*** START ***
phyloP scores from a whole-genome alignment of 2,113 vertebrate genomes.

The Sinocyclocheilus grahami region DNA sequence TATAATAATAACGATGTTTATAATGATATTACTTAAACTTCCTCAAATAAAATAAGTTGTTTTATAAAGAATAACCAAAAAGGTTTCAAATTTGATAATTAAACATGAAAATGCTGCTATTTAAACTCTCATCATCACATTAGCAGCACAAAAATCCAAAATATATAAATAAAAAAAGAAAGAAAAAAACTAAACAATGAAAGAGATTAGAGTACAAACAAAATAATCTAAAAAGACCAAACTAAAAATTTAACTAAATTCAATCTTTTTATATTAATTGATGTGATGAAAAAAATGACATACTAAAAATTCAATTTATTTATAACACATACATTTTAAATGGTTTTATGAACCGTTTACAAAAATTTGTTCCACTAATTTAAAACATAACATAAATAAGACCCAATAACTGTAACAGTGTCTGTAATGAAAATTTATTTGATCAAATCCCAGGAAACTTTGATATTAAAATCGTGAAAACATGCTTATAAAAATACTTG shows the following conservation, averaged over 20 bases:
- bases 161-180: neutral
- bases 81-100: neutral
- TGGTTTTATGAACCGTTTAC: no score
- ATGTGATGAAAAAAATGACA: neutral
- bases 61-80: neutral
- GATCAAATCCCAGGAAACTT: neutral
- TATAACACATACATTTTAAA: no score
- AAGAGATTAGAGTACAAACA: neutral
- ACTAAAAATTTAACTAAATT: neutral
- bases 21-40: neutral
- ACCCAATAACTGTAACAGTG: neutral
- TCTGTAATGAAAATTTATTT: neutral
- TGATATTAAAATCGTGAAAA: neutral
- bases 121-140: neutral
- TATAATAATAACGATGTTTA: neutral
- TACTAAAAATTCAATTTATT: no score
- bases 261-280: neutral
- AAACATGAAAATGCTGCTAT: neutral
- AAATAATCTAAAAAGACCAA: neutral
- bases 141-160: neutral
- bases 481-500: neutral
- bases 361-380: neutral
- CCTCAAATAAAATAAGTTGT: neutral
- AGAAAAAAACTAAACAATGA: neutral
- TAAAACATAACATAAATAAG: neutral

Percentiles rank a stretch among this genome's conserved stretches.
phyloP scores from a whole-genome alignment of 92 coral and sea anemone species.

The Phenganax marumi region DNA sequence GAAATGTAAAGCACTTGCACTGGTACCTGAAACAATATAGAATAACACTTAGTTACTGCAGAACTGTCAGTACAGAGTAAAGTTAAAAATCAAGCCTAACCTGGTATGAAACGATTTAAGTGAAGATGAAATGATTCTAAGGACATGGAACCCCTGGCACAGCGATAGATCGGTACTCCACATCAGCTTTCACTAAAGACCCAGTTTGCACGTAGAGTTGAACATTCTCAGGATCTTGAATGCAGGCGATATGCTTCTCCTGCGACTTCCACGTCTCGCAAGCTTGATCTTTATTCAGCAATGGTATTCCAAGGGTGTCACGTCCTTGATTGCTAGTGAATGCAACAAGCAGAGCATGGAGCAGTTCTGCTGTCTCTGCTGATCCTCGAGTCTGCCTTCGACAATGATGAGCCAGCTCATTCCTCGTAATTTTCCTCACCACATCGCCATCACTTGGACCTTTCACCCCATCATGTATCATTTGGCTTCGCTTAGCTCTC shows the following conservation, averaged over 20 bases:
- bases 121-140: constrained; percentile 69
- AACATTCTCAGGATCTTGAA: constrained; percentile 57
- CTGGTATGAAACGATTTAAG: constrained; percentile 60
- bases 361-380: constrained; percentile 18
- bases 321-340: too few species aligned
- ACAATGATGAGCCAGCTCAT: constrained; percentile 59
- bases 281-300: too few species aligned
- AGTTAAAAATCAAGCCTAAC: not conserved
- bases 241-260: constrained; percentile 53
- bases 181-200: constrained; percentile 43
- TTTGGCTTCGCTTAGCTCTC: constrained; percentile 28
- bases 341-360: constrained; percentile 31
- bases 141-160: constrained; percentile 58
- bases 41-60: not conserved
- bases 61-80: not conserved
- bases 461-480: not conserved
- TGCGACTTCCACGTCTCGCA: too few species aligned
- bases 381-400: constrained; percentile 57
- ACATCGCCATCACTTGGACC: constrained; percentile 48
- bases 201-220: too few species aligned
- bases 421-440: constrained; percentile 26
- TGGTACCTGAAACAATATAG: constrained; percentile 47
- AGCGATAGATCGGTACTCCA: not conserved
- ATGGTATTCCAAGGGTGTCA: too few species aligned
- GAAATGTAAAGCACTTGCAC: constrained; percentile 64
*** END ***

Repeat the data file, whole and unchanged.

phyloP scores from a whole-genome alignment of 2,113 vertebrate genomes.

The Sinocyclocheilus grahami region DNA sequence TATAATAATAACGATGTTTATAATGATATTACTTAAACTTCCTCAAATAAAATAAGTTGTTTTATAAAGAATAACCAAAAAGGTTTCAAATTTGATAATTAAACATGAAAATGCTGCTATTTAAACTCTCATCATCACATTAGCAGCACAAAAATCCAAAATATATAAATAAAAAAAGAAAGAAAAAAACTAAACAATGAAAGAGATTAGAGTACAAACAAAATAATCTAAAAAGACCAAACTAAAAATTTAACTAAATTCAATCTTTTTATATTAATTGATGTGATGAAAAAAATGACATACTAAAAATTCAATTTATTTATAACACATACATTTTAAATGGTTTTATGAACCGTTTACAAAAATTTGTTCCACTAATTTAAAACATAACATAAATAAGACCCAATAACTGTAACAGTGTCTGTAATGAAAATTTATTTGATCAAATCCCAGGAAACTTTGATATTAAAATCGTGAAAACATGCTTATAAAAATACTTG shows the following conservation, averaged over 20 bases:
- bases 161-180: neutral
- bases 81-100: neutral
- TGGTTTTATGAACCGTTTAC: no score
- ATGTGATGAAAAAAATGACA: neutral
- bases 61-80: neutral
- GATCAAATCCCAGGAAACTT: neutral
- TATAACACATACATTTTAAA: no score
- AAGAGATTAGAGTACAAACA: neutral
- ACTAAAAATTTAACTAAATT: neutral
- bases 21-40: neutral
- ACCCAATAACTGTAACAGTG: neutral
- TCTGTAATGAAAATTTATTT: neutral
- TGATATTAAAATCGTGAAAA: neutral
- bases 121-140: neutral
- TATAATAATAACGATGTTTA: neutral
- TACTAAAAATTCAATTTATT: no score
- bases 261-280: neutral
- AAACATGAAAATGCTGCTAT: neutral
- AAATAATCTAAAAAGACCAA: neutral
- bases 141-160: neutral
- bases 481-500: neutral
- bases 361-380: neutral
- CCTCAAATAAAATAAGTTGT: neutral
- AGAAAAAAACTAAACAATGA: neutral
- TAAAACATAACATAAATAAG: neutral

Percentiles rank a stretch among this genome's conserved stretches.
phyloP scores from a whole-genome alignment of 92 coral and sea anemone species.

The Phenganax marumi region DNA sequence GAAATGTAAAGCACTTGCACTGGTACCTGAAACAATATAGAATAACACTTAGTTACTGCAGAACTGTCAGTACAGAGTAAAGTTAAAAATCAAGCCTAACCTGGTATGAAACGATTTAAGTGAAGATGAAATGATTCTAAGGACATGGAACCCCTGGCACAGCGATAGATCGGTACTCCACATCAGCTTTCACTAAAGACCCAGTTTGCACGTAGAGTTGAACATTCTCAGGATCTTGAATGCAGGCGATATGCTTCTCCTGCGACTTCCACGTCTCGCAAGCTTGATCTTTATTCAGCAATGGTATTCCAAGGGTGTCACGTCCTTGATTGCTAGTGAATGCAACAAGCAGAGCATGGAGCAGTTCTGCTGTCTCTGCTGATCCTCGAGTCTGCCTTCGACAATGATGAGCCAGCTCATTCCTCGTAATTTTCCTCACCACATCGCCATCACTTGGACCTTTCACCCCATCATGTATCATTTGGCTTCGCTTAGCTCTC shows the following conservation, averaged over 20 bases:
- bases 121-140: constrained; percentile 69
- AACATTCTCAGGATCTTGAA: constrained; percentile 57
- CTGGTATGAAACGATTTAAG: constrained; percentile 60
- bases 361-380: constrained; percentile 18
- bases 321-340: too few species aligned
- ACAATGATGAGCCAGCTCAT: constrained; percentile 59
- bases 281-300: too few species aligned
- AGTTAAAAATCAAGCCTAAC: not conserved
- bases 241-260: constrained; percentile 53
- bases 181-200: constrained; percentile 43
- TTTGGCTTCGCTTAGCTCTC: constrained; percentile 28
- bases 341-360: constrained; percentile 31
- bases 141-160: constrained; percentile 58
- bases 41-60: not conserved
- bases 61-80: not conserved
- bases 461-480: not conserved
- TGCGACTTCCACGTCTCGCA: too few species aligned
- bases 381-400: constrained; percentile 57
- ACATCGCCATCACTTGGACC: constrained; percentile 48
- bases 201-220: too few species aligned
- bases 421-440: constrained; percentile 26
- TGGTACCTGAAACAATATAG: constrained; percentile 47
- AGCGATAGATCGGTACTCCA: not conserved
- ATGGTATTCCAAGGGTGTCA: too few species aligned
- GAAATGTAAAGCACTTGCAC: constrained; percentile 64